The Forger's Wife and Colonial Australian Fiction

Launch

The Forger's Wife and Colonial Australian Fiction

Gryphon Gallery
1888 Building

Parkville

University of Melbourne

Booking not required

Please join us as we celebrate the launch of two important books:

The Forger’s Wife by John Lang Edited and with an introduction by Rachael Weaver and Ken Gelder. The Forger’s Wife will be Grattan Street Press’s first book.

Colonial Australian Fiction: Character Types, Social Formation and the Colonial Economy by Ken Gelder and Rachael Weaver. Published by Sydney University Press, the book will be launched by Professor Kate Darian-Smith.

The Forger’s Wife

John Lang was Australia's first locally born novelist, publishing early work in Sydney in the 1840s and going on to write several bestsellers. The Forger's Wife (1856) is a lively adventure novel, set in unruly colonial NSW where everyone is on the make. The forger's wife is a young woman who follows her rakish husband out to Australia and struggles to survive as her marriage falls apart. She soon meets detective George Flower, a powerful man with a cavalier sense of justice and retribution. Flower literally controls the fortunes of the colony: taking on the local bushrangers, instructing colonial authorities, and helping himself to the spoils along the way.

First serialised in Fraser's Magazine in 1853, The Forger's Wife was popular in its day and was reprinted many times over. It is Australia's first detective novel – and most likely, the first detective novel in the Anglophone world.

‘It is a powerful, if occasionally painful, book. It sells even now in all the colonies and in England by the thousand...’ ‘Rolf Boldrewood on Australian Literature’, The Advocate (Melbourne), 20 May 1893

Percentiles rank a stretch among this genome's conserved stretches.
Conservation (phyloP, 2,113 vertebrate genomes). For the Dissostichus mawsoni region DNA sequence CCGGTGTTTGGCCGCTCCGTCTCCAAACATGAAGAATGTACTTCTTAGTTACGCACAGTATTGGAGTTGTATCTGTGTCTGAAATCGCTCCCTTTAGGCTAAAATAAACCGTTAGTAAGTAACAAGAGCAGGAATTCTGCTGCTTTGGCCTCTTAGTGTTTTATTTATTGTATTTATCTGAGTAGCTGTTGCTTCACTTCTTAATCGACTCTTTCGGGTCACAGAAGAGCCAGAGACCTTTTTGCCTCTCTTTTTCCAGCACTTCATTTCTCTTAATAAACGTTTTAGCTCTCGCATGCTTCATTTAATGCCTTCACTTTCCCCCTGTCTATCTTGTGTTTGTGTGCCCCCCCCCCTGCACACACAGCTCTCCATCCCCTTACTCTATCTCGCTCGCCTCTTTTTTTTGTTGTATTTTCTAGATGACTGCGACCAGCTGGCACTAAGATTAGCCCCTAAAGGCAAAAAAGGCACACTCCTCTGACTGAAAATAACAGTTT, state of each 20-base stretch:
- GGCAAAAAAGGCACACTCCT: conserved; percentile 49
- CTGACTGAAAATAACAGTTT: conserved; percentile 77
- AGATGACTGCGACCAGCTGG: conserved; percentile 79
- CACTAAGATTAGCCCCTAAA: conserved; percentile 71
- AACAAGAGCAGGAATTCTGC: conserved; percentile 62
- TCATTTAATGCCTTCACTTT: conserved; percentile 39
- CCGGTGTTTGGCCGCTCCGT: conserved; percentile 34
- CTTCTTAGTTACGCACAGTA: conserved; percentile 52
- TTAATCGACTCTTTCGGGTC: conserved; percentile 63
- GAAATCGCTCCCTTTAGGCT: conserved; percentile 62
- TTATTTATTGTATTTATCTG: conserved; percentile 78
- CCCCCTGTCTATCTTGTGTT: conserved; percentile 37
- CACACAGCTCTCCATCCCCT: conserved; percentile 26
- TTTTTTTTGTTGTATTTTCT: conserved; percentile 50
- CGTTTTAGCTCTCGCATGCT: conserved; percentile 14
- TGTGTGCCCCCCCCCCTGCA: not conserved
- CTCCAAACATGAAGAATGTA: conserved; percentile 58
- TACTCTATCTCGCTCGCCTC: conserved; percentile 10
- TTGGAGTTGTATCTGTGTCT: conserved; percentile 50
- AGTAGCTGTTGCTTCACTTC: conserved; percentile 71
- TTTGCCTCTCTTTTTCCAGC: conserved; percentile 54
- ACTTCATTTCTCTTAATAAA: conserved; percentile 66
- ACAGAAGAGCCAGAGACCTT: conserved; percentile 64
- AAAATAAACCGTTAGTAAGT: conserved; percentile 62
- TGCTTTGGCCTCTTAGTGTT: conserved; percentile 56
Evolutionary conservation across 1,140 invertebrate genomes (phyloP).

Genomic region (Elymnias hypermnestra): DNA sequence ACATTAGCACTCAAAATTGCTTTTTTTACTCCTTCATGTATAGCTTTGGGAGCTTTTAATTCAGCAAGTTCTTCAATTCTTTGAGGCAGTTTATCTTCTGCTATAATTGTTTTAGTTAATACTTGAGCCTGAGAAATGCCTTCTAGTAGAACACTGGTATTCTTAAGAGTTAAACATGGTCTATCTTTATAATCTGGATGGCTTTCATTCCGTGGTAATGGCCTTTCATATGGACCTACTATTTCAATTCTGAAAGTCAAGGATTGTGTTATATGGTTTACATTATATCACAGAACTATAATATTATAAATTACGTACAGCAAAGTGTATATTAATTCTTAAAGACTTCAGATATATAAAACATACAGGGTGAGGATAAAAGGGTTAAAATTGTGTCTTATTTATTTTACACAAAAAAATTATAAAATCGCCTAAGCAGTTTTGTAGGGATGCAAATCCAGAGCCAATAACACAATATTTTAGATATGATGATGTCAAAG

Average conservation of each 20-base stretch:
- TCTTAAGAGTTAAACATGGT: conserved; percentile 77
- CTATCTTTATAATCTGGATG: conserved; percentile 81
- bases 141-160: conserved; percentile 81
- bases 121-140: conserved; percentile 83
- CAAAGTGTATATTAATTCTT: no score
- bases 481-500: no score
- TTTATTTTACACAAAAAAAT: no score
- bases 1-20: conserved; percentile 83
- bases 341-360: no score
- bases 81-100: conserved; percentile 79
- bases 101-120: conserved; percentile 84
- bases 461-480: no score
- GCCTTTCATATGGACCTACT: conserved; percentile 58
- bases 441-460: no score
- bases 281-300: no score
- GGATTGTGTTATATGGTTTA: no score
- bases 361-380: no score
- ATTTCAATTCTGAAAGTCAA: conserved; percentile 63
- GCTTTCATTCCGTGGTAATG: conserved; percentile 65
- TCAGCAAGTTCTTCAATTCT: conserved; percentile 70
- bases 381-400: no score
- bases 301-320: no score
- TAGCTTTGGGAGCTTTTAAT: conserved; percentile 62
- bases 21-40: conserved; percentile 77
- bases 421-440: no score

Colonial Australian Fiction: Character Types, Social Formation and the Colonial Economy

Over the course of the nineteenth century a remarkable array of types appeared – and disappeared – in Australian literature: the swagman, the larrikin, the colonial detective, the bushranger, the ‘currency lass’, the squatter, and more. Some had a powerful influence on the colonies’ developing sense of identity; others were more ephemeral. But all had a role to play in shaping and reflecting the social and economic circumstances of life in the colonies.

In Colonial Australian Fiction: Character Types, Social Formations and the Colonial Economy, Ken Gelder and Rachael Weaver explore the genres in which these characters flourished: the squatter novel, the bushranger adventure, colonial detective stories, the swagman’s yarn, the Australian girl’s romance. Authors as diverse as Catherine Helen Spence, Rosa Praed, Henry Kingsley, Anthony Trollope, Henry Lawson, Miles Franklin, Barbara Baynton, Rolf Boldrewood, Mary Fortune and Marcus Clarke were fascinated by colonial character types, and brought them vibrantly to life.

As this book shows, colonial Australian character types are fluid, contradictory and often unpredictable. When we look closely, they have the potential to challenge our assumptions about fiction, genre and national identity.

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